And that gets to the real reason I’m writing this letter to all the guys who didn’t get picked. The guys like me. My message is simple: If I managed to have an 11-year career in the NFL — me, a guy who was slamming his head into a light post while working out in gardening shoes when he was your age — then maybe you can too.
But I can say from the jump, this is probably going to be the hardest thing you’ve ever tried to do. So right now is a good time to take stock of what this game really means to you.
If going undrafted is the wake-up call you need to stop playing football, more power to you. For real — if you’ve made it to the point where you are considering taking a legit shot at making it in the NFL, you’ve already made it so much further in this game than the vast, vast majority of people who ever put on the pads. Know that there’s absolutely no shame in starting a new path for your life right now.
But on the other hand, if the idea of not playing football anymore is something that just doesn’t compute with you — if you’re truly willing to do whatever it takes to keep this dream alive….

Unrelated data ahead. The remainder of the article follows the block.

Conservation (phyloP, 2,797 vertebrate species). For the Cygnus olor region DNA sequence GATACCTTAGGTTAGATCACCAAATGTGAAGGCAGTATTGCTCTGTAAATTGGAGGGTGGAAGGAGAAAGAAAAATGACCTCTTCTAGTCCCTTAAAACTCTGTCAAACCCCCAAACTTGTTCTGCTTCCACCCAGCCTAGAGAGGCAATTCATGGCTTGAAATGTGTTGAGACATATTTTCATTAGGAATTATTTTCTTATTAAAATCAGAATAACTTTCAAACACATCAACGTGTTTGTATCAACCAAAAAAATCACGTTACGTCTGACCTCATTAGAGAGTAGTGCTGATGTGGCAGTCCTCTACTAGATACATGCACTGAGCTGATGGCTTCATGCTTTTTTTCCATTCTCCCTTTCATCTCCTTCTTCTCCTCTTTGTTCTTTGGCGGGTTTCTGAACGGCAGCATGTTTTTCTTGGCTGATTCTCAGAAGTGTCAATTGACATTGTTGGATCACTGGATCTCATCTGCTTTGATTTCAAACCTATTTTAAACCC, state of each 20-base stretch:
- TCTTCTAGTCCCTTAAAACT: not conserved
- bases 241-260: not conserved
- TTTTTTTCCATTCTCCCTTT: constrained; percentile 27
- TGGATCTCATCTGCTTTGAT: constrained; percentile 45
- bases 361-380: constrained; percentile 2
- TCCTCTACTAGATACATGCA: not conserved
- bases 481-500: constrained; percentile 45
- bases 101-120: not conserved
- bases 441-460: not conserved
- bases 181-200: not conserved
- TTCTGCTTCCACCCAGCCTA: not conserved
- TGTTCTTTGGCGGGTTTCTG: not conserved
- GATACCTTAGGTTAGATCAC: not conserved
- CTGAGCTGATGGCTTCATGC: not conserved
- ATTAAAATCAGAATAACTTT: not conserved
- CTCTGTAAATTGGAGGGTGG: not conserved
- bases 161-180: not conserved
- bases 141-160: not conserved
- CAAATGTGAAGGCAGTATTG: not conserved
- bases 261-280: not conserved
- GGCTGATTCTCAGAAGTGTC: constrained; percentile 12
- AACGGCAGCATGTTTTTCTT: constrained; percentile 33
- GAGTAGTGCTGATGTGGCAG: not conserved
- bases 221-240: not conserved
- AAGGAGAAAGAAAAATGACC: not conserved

Well … keep reading then.
O.K., so off the top, I have this crucial piece of advice: Don’t wear a Giants hat if you’re going to try out for the Jets.
It might seem obvious to some people, but to others (like say, me) it wasn’t.
In my defense, I grew up in North Jersey, which meant I was a Giants fan. One of my clearest memories growing up was watching Harry Carson put on a yellow security jacket and dump Gatorade on Bill Parcells when New York won the ’86 Super Bowl. I still remember sitting there watching that when I was 13 years old and just saying out loud, “I want to do that one day!” That’s all to say that, for me, putting on a Giants hat was as routine as brushing my teeth.